As you plan your summer travels, you might want to check your appetite before booking accommodations. That is, if your destination this year is one of Michigan’s quirky food-themed festivals. From fried bologna to polka dancing in the potato capital to strolling Main Street in a grass skirt, Michigan has more than a few creative events to check out under the summer sun.
Paradise is an Inflatable Pool Parade
Did you know Michigan is home to one of the largest “trop rock” festivals in the nation? Cheeseburger in Caseville, named after the tropical rock Jimmy Buffett hit, “Cheeseburger in Paradise,” has been delighting some 60,000 people every August with 100 events and 30 kinds of cheeseburgers for 20 years.
Set for August 10-19 in the tip-of-the-Thumb town, Cheeseburger in Caseville generates $250,000 in cheeseburger sales. Last year’s winning burger? The Cristo — a third-pound cheeseburger with Swiss cheese on Texas French toast, with Canadian bacon, powdered sugar and dipped in syrup. casevillechamber.com
Potatoes and Polka
It’s funny how traditions grow out of family history and delight for decades. That’s true of the Posen Potato Festival, which celebrates the Polish origins of the first families to settle in the northern town.
A polka dance kicks off the festival. Posen, once known as the potato capital of the world, was built on potato farming, according to Lorraine Smigelski, treasurer for the Posen Chamber of Commerce. “Farmers used to get together after their potato harvest and talk about how successful it was,” she said. “It kept growing until we made it into a festival weekend.”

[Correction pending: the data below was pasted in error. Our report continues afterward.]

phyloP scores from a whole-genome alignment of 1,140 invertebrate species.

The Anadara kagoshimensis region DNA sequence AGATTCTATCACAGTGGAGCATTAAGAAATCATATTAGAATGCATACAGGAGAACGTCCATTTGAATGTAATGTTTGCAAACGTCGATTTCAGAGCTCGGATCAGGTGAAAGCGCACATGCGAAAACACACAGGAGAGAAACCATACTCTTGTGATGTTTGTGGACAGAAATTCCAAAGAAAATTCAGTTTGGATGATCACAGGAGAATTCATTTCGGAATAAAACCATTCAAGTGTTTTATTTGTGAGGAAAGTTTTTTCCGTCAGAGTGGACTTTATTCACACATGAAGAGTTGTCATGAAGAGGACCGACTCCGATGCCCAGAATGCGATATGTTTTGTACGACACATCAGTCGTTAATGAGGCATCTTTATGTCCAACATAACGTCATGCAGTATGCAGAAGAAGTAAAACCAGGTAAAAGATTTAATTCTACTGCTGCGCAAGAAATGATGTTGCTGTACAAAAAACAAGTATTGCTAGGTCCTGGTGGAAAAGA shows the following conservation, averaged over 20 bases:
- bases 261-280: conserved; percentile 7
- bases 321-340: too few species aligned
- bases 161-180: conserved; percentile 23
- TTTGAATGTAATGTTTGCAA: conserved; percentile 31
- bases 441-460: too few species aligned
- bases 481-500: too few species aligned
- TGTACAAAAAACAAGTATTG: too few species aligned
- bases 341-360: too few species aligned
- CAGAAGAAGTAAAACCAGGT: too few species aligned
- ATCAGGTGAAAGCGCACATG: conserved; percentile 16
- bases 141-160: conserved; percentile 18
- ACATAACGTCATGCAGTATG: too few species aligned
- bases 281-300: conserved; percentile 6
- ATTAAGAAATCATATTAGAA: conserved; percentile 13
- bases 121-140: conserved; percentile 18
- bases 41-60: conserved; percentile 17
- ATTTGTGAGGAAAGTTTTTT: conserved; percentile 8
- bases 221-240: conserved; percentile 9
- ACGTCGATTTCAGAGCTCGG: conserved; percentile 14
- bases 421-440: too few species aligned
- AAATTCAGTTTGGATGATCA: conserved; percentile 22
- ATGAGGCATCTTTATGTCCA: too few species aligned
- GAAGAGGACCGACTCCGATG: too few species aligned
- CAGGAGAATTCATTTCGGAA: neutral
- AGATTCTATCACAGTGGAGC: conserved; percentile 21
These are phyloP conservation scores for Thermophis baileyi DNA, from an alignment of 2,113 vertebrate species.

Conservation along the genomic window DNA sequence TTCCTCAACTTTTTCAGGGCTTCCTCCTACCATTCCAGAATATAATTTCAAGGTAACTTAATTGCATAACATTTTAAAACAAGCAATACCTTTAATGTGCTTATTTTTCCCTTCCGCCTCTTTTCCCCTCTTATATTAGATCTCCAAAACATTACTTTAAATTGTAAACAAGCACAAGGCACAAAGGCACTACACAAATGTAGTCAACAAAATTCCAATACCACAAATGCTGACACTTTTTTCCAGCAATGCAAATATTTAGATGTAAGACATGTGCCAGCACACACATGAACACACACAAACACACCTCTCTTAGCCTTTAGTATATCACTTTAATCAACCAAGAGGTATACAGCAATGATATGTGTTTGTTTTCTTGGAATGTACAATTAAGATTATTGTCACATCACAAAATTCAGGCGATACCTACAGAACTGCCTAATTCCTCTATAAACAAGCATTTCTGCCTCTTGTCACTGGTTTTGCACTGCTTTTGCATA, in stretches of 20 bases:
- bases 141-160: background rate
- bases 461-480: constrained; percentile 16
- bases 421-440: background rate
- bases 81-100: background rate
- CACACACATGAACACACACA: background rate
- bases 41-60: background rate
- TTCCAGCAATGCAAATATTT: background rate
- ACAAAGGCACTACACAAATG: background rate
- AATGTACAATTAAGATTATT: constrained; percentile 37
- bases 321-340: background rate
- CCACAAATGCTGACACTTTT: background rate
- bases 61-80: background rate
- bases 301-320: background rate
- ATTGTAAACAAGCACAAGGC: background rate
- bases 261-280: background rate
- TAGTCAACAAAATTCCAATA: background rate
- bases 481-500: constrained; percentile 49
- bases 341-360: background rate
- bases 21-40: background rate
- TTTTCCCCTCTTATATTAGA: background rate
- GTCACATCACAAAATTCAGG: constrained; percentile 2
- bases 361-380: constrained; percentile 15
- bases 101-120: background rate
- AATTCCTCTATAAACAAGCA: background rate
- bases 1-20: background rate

With no restaurant in town, local organizations host festival dinners. Visitors delight in potato pancakes, a potato dish contest, mashed potatoes, potato dumplings and more.
The 67th annual Posen Potato Festival takes place Sept. 7-9. posenpotatofestival.com/index.html.
Everything’s Coming Up Melon
What do you get when you cross a cantaloupe with Michigan State University agricultural wizards? The Howell Melon, a hybrid created in the 1950s and grown by local farmer August Schmitt.
Since 1960, Howell has welcomed some 60,000 attendees to the Howell Melon Festival along Grand River Avenue every summer, offering melon ice cream, melon wine and a short-run melon-flavored craft beer along with craft vendors.
“It’s kind of like a homecoming for people,” said Nicole Kamienski, festival/special events director with Howell Area Parks & Recreation.
Taste the famous Howell Melon on August 17-19. More people come for limited edition melon ice cream, made by Michigan State Dairy and sold only at this festival. And you don’t want to miss the Melon Roll — 50 kids rolling melons down the street as fast as they can. howellmelonfestival.com
I Now Crown You Queen of Bologna
What better reason to inaugurate an annual Bologna Festival in Yale since there’s been a bologna plant there since 1906? Some 20,000 visitors flock to the tiny farm town to savor fried bologna sandwiches and laud the annual King and Queen of Bologna, and Prince and Princess of Hot Dog, too.
“We’re a small schlocky town that likes to have a great time,” said Barbara Stasik, 2004 Bologna Queen, who with her husband Tim, a past Bologna King, coordinates the festival.
Set for July 26-29, the Yale Bologna Festival features outhouse races and just about anything you can make out of the 2 tons of bologna provided by C. Roy, the last standing bologna producer in town. All the money raised goes to local arts and educational endeavors.
“It’s a great little slice of small-town America,” Stasik said. yalechamber.com/yale-bologna-festival.html